Three MIT inventions and a fourth resulting from an MIT-industry collaboration are finalists in the 1998 Discover Magazine Awards for Technological Innovation.
The principal researchers for each will receive all-expense-paid trips to an awards gala June 6 at Walt Disney World, where the overall winners in each of nine categories will be announced. All finalists will also be profiled in Discover magazine.
Almost 4,000 innovators were invited to apply for the 1998 awards. The 44 finalists are distributed among the following categories: automotive and transportation, aviation and aerospace, computer hardware and electronics, computer software, environment, sound, sight, robotics and emerging technology (any promising new innovation or technology that, by virtue of its "newness," does not fit into any of the other categories).
The MIT researchers, their inventions and award categories are listed below.
Professor Wolfgang Ketterle, Department of Physics, atom laser, emerging technology. "An atom laser does for atoms what an optical laser does for light," wrote Professor Ketterle in his application for the award. "It generates an intense beam of coherent atoms. The step from ordinary atomic beams to atom lasers is analogous to the step from the lightbulb to the optical laser."
Asked to describe how the innovation will benefit the average consumer or the public in general, he wrote: "The atom laser might replace conventional atomic beams where ultimate precision is required, e.g., in atomic clocks and for tests of the fundamental laws of physics. Ultimately, [it] might lead to high-resolution atom deposition on surfaces for the fabrication of novel materials and nanostructures."
Professor Michael Triantafyllou, Department of Ocean Engineering, Proteus the penguin boat, automotive and transportation. "Proteus is the first high-efficiency flipper-propelled model boat. It is being used to demonstrate the advantages in propulsion and maneuvering offered by this novel biomimetic propulsion mode," Professor Triantafyllou wrote.
"By reducing shipping costs through improved efficiency, less fuel will be used and less environmental pollution will result. If this innovation can be manufactured in the United States, it can revitalize the US shipbuilding industry."
Associate Professor Neil A. Gershenfeld, Physics and Media Group, Media Laboratory, molecular quantum computer, emerging technology. Classical computers are going to reach physical limits within a few decades beyond which they cannot be clocked any faster or shrunk any smaller. Quantum mechanics holds out the promise of still faster computers, but until now no one has been able to solve the paradox of interacting with a quantum computer while still keeping it isolated.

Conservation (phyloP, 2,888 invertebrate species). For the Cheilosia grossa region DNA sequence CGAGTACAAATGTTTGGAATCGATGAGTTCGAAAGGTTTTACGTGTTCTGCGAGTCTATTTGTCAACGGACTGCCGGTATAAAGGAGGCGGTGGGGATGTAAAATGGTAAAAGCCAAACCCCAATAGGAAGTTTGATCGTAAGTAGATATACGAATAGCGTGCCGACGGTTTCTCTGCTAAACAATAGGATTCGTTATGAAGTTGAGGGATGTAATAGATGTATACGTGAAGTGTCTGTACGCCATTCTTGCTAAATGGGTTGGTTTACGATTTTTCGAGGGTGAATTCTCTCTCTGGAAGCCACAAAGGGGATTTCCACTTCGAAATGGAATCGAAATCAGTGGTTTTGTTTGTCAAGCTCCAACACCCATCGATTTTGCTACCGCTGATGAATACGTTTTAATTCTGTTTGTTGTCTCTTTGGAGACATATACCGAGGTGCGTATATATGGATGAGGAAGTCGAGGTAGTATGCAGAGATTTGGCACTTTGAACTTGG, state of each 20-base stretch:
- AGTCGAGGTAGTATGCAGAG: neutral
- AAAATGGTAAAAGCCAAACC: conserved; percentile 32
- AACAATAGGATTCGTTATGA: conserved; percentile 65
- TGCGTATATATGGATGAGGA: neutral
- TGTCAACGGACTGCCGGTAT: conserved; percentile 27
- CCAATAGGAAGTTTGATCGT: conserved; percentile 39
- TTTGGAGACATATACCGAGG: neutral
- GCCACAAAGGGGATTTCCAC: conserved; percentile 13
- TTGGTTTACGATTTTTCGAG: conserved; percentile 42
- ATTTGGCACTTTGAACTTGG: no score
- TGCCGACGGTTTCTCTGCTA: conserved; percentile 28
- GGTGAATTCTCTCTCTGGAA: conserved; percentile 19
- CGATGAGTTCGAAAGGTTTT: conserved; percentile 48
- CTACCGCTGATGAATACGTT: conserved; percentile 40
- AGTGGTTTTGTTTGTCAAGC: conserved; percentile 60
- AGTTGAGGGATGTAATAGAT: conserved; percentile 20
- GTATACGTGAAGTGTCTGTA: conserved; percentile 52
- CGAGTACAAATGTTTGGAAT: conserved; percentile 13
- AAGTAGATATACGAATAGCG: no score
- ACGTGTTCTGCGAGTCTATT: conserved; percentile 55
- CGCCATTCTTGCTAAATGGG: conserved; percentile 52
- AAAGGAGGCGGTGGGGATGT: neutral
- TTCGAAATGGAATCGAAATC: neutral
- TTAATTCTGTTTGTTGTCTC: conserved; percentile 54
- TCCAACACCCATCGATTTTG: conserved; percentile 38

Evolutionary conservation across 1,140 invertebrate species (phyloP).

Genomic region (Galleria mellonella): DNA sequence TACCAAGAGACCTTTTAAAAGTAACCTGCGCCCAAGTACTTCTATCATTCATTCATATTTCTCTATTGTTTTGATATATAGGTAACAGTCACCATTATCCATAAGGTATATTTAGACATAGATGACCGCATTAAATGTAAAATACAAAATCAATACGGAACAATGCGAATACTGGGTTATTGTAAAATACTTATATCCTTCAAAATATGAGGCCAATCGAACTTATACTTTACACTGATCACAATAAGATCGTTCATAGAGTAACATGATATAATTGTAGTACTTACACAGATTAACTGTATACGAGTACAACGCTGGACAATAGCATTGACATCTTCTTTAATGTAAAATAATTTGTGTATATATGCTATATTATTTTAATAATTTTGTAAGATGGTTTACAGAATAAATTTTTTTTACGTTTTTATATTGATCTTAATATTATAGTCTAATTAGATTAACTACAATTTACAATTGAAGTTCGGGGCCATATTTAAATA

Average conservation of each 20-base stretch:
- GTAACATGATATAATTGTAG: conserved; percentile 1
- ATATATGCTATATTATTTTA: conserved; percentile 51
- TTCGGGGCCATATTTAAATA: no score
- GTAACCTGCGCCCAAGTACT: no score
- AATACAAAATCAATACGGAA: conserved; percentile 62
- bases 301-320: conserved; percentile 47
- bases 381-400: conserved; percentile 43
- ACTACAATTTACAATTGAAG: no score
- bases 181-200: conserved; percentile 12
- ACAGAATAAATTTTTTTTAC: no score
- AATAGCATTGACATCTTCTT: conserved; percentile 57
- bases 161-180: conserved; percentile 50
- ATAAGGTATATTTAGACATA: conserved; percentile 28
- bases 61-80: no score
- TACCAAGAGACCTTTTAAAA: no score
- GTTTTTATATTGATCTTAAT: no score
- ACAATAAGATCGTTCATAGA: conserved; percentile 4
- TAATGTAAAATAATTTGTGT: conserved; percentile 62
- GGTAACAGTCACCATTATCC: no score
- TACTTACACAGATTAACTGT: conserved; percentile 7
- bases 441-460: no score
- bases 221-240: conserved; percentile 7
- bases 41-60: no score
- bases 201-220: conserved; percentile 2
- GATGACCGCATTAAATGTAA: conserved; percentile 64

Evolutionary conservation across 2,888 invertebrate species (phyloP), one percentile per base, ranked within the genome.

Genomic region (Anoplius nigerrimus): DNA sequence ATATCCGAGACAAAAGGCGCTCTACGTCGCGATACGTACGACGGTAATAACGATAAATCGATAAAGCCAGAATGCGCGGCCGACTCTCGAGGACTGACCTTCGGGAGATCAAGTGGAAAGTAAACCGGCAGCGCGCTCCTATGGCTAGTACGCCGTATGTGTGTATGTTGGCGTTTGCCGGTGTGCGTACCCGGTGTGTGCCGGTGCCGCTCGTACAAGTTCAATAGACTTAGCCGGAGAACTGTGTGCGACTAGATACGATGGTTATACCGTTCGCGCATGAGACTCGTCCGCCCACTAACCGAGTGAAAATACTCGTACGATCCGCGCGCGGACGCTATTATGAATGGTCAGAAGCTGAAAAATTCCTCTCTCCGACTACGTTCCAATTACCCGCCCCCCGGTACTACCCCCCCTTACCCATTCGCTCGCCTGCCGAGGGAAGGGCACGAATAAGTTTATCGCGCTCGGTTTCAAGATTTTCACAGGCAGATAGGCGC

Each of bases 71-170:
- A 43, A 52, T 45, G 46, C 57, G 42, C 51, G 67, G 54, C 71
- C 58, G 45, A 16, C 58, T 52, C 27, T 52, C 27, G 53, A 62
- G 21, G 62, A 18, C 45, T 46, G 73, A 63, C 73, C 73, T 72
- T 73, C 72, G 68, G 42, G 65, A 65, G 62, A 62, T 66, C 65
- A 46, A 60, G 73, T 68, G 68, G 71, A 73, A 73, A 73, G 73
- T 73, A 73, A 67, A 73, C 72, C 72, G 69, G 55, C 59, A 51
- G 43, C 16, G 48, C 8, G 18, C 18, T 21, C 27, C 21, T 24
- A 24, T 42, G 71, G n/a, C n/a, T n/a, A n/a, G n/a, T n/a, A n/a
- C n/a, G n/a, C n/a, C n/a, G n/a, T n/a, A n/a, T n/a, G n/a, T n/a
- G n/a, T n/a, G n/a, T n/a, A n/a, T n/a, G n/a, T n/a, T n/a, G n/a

Professor Gershenfeld and his colleagues have found a solution in a solution, by computing with the nuclei of molecules in a liquid. Using this technique, they have demonstrated computations using fewer steps than a classical computer would require, and are now developing a prototype tabletop quantum computer.
MIT researchers were also key to a fourth Discover Award finalist: the TruePosition Wireless Location System. This system, a finalist in the computer software category, can locate callers from mobile phones within seconds.
As a result, "public safety officials can now immediately pinpoint the location of wireless emergency 911 callers and quickly dispatch emergency response units to the right location to aid victims," wrote Louis A. Stilp of TruePosition, Inc., in his award application. Research has shown that "over 3,000 lives could be saved annually if emergency response teams could reach automobile accident victims just nine minutes faster than they do today."
Research on the TruePosition technology began in 1992, but since 1995 it's been a team development between TruePosition and MIT's Haystack Observatory. Alan E. Rogers, associate director of Haystack, led the Haystack team.
A version of this article appeared in MIT Tech Talk on April 29, 1998.